Resolves - Note issue number
- Link to the GitHub issue number
- If you're resolving an unreported bug, note:
Resolves unreported issue
- We do not accept PRs for features without issues.
Impact - Choose from one of the following:
- breaking - introduces breaking changes to the app.
- critical - resolves a critical bug blocking core functionality. Examples include browsing products, adding products to cart, checking out, processing orders, etc.
- major - resolves a major bug or introduces significant new feature.
- minor - resolves a
minorbug, minor changes to the app, or minor new feature
Type - Choose from one of the following:
- feature: A new feature or functionality
- bugfix: A bug fix
- performance: A code change that improves performance
- style: Changes that do not affect the meaning of the code (white-space, formatting, missing semi-colons, etc)
- test: Adding missing or correcting existing tests
- refactor: A code change that neither fixes a bug nor adds a feature
- docs: Documentation only changes
- chore: Changes to the build process or auxiliary tools and libraries such as documentation generation
- Describe the issue this PR is solving with the knowledge you've gained by fixing it. This may differ from the original ticket as you now have more information at your disposal.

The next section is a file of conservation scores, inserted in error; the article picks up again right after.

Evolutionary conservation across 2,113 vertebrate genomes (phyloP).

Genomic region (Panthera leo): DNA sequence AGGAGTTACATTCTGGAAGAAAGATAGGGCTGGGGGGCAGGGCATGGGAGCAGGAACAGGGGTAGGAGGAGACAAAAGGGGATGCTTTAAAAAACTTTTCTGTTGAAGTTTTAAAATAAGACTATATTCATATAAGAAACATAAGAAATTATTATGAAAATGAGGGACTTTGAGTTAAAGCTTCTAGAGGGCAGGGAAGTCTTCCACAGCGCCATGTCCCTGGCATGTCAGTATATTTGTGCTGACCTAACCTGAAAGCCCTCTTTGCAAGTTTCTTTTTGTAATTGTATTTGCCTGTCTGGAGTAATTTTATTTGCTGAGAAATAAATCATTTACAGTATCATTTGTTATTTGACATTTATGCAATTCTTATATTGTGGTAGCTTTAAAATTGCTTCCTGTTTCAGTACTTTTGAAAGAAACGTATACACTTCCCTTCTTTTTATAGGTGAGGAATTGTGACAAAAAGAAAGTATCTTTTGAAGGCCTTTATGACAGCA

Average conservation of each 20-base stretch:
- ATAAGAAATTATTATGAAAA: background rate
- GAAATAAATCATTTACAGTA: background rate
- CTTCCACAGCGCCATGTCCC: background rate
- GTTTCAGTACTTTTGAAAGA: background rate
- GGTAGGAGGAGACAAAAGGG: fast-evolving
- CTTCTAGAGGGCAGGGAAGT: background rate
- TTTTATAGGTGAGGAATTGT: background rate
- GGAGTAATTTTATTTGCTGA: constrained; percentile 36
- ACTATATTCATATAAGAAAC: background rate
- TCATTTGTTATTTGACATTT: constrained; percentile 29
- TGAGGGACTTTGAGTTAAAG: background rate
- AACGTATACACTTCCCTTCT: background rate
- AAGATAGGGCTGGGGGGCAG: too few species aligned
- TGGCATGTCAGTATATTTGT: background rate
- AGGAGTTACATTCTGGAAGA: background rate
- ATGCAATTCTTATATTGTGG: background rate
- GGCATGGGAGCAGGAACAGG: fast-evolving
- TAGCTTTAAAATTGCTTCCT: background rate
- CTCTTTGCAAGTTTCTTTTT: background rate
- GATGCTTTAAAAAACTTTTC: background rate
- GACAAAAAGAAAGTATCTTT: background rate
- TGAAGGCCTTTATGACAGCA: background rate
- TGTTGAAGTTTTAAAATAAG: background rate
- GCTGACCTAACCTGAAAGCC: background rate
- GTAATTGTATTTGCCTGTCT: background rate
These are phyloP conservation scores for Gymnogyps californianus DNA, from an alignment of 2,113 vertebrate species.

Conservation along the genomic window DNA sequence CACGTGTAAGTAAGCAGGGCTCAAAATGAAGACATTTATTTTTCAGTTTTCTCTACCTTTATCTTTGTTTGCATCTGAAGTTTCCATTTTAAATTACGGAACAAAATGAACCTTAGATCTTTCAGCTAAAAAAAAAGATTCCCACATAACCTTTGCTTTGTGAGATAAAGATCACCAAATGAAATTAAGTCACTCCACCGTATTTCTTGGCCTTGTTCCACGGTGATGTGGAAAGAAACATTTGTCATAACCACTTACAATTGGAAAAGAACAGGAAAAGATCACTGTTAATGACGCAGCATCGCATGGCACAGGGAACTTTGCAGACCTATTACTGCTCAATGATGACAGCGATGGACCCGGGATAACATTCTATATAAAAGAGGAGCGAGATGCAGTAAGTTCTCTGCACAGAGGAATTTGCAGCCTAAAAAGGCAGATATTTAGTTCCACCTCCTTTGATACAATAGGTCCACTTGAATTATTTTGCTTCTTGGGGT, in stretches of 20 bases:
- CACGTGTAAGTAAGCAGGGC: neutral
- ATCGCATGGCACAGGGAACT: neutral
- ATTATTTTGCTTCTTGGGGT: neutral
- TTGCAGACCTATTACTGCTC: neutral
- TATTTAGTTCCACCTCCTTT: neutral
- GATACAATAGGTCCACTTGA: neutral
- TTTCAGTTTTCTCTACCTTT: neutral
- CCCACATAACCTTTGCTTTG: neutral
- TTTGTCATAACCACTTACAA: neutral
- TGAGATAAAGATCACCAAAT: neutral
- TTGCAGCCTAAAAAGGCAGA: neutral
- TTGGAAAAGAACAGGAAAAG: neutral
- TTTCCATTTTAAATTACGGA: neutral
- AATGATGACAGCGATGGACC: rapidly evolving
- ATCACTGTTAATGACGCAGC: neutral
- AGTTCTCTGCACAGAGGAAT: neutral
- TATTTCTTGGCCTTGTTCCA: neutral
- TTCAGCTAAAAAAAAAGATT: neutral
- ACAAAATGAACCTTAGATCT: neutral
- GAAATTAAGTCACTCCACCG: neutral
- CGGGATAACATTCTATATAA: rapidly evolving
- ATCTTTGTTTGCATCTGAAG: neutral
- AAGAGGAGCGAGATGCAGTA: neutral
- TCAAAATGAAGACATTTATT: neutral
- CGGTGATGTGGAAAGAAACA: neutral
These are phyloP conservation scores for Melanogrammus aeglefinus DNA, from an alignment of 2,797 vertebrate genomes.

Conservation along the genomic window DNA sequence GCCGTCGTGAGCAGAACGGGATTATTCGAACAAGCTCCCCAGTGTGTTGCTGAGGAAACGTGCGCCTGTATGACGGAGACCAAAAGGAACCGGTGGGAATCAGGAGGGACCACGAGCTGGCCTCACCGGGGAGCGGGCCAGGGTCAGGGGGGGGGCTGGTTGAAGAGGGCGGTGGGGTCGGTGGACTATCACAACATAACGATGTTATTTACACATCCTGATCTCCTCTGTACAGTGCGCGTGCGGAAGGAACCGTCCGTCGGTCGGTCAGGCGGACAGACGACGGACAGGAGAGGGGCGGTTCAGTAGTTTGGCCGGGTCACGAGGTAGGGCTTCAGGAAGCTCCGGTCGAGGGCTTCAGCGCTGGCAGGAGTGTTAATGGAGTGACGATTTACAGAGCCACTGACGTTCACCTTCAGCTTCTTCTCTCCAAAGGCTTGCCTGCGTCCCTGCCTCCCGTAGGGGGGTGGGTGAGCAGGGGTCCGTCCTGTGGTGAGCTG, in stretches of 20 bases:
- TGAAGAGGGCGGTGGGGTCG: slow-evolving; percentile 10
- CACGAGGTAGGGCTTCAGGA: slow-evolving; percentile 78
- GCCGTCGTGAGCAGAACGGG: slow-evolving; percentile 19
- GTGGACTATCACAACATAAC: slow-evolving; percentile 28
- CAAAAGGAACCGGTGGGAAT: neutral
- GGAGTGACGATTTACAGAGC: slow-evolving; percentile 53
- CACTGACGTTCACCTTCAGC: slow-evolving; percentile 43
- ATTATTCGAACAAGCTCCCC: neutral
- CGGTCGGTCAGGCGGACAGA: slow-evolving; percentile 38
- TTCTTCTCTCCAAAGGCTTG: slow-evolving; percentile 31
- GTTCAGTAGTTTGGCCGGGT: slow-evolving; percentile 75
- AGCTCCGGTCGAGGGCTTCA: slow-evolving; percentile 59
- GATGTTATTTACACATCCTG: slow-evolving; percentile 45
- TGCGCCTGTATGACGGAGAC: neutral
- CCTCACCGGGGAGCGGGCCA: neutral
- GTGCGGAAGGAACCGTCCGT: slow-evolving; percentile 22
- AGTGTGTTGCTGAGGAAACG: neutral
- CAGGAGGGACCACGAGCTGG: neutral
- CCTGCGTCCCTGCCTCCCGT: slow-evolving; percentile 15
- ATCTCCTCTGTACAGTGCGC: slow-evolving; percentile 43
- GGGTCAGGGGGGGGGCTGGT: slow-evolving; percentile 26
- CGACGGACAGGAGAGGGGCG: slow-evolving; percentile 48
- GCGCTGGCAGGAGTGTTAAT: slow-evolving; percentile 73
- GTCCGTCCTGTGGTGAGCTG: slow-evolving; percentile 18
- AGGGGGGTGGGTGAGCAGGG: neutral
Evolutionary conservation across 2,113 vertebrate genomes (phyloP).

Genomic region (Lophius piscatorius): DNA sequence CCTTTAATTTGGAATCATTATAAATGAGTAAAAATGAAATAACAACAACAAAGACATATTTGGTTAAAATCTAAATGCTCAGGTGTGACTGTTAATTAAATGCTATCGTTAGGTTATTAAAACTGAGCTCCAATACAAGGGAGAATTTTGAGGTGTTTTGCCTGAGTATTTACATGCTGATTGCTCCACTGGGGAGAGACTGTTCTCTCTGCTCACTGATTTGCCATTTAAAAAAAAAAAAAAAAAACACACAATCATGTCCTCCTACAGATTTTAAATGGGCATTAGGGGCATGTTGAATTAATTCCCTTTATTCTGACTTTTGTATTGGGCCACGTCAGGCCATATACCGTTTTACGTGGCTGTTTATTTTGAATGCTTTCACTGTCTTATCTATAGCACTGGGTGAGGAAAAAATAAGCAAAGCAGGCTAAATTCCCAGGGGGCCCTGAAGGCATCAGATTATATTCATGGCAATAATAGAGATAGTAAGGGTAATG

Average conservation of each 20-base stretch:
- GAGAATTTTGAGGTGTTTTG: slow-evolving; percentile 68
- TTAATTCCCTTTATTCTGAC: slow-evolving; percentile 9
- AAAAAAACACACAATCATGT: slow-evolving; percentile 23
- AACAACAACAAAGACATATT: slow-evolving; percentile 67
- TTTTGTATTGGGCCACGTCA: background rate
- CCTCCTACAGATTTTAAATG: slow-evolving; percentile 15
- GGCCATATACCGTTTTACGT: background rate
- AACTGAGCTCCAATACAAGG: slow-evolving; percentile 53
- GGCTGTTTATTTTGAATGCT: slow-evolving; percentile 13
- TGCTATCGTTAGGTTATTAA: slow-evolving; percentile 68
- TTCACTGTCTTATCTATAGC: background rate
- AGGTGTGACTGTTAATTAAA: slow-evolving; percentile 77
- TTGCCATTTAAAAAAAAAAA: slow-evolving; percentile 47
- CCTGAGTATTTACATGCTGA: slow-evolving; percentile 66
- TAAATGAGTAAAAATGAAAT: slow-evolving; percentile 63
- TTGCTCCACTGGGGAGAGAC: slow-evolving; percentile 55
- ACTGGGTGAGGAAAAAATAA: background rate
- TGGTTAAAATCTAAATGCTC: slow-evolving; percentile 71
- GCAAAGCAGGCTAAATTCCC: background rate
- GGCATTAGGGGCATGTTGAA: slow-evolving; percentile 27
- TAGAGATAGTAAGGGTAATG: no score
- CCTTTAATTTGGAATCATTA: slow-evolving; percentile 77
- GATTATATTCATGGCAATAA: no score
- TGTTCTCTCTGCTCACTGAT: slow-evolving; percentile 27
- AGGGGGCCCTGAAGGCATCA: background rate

- Include additional information gathered during the process of resolving the ticket that might be helpful to reviewers or other users who might encounter the same problem.
- Include all information necessary to understand the issue this PR resolves so that the reviewer does not need to look at the original ticket.
- Summarize your solution to the problem. Please include short descriptions of any solutions you tested before arriving at your final solution. This will help reviewers know why you decided to solve this problem in this particular way and will speed up the review process.
- Note new dependencies: If you have introduced any new dependencies, please list them, explain how they are used in your solution and any other libs that you considered.
Breaking changes: List breaking changes, or otherwise list none.
- Changing file names
- Moving files
- Deleting files
- Renaming functions or exports
- Changes to code which might cause previous versions of Reaction or third-party code not to work as expected.
- Note any work that you did to mitigate the effect of any breaking changes such as creating migrations, deprecation warnings, etc.
- Write instructions for testing your changes. You can assume that reviewers know how to start the app and how to perform basic setup tasks. For any task where there may be multiple ways to do something, be explicit. (e.g. there are several ways to "Create a Product" and many options once created before a product is published).
- The steps you list should guide the reviewer through testing the feature or fix you've implemented. These steps will generally be very similar to the reproduction steps in the issue.